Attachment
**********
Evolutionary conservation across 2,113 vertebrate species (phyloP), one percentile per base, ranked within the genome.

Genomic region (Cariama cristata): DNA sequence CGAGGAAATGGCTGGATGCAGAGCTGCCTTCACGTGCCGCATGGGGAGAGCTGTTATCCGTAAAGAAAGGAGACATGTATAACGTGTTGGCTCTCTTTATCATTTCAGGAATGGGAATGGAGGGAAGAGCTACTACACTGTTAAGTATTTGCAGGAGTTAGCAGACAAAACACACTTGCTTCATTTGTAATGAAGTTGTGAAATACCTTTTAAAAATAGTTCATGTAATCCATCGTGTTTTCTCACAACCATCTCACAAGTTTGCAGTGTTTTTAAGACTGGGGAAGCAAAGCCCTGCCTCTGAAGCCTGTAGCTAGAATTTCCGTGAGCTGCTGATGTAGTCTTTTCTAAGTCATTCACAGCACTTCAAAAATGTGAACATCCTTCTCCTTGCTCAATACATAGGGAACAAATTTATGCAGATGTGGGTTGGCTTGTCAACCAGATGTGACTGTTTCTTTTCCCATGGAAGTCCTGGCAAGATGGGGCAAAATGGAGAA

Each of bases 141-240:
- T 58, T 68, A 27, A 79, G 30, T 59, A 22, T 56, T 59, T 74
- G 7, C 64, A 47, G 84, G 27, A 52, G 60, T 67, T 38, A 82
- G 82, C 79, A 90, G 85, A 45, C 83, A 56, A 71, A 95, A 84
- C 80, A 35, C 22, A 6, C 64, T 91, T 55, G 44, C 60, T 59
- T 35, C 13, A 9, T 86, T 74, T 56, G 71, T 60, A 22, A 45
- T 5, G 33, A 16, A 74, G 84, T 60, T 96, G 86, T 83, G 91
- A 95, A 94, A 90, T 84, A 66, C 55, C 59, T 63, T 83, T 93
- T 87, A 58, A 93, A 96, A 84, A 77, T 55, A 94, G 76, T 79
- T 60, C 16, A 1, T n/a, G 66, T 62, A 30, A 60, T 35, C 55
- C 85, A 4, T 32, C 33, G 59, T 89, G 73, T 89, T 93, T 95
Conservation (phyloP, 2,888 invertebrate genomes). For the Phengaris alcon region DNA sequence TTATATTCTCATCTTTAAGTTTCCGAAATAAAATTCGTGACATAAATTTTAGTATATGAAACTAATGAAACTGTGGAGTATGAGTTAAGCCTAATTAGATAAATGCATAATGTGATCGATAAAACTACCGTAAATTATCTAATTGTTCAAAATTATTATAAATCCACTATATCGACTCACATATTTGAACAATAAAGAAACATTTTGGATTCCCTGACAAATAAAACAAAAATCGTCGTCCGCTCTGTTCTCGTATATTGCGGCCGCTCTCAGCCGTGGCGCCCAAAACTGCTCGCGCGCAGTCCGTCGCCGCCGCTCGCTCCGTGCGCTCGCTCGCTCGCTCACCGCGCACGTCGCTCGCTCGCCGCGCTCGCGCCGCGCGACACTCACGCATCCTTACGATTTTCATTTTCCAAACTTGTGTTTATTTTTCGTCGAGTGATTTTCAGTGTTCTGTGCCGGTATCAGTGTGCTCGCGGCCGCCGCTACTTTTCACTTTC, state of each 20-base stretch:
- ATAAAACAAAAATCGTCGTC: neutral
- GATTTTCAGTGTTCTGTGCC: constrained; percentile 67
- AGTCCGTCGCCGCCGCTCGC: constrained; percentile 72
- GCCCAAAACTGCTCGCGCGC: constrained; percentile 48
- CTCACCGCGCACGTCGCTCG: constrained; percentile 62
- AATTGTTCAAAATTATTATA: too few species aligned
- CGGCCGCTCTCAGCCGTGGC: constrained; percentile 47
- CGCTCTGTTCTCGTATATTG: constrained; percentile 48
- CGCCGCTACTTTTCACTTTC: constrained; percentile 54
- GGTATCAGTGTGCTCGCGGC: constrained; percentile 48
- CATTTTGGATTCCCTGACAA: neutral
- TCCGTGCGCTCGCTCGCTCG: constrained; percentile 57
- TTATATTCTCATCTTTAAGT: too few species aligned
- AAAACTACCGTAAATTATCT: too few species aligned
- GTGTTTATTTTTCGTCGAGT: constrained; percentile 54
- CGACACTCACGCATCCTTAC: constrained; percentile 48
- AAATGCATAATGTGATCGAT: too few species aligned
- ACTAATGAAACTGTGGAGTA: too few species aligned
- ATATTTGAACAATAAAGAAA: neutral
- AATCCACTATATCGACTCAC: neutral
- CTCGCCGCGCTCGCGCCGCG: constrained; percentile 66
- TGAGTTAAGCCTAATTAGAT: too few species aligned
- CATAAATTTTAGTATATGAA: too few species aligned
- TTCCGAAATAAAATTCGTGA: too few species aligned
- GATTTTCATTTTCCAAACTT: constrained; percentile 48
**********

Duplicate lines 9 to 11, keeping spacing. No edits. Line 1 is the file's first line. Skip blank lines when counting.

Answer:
- T 5, G 33, A 16, A 74, G 84, T 60, T 96, G 86, T 83, G 91
- A 95, A 94, A 90, T 84, A 66, C 55, C 59, T 63, T 83, T 93
- T 87, A 58, A 93, A 96, A 84, A 77, T 55, A 94, G 76, T 79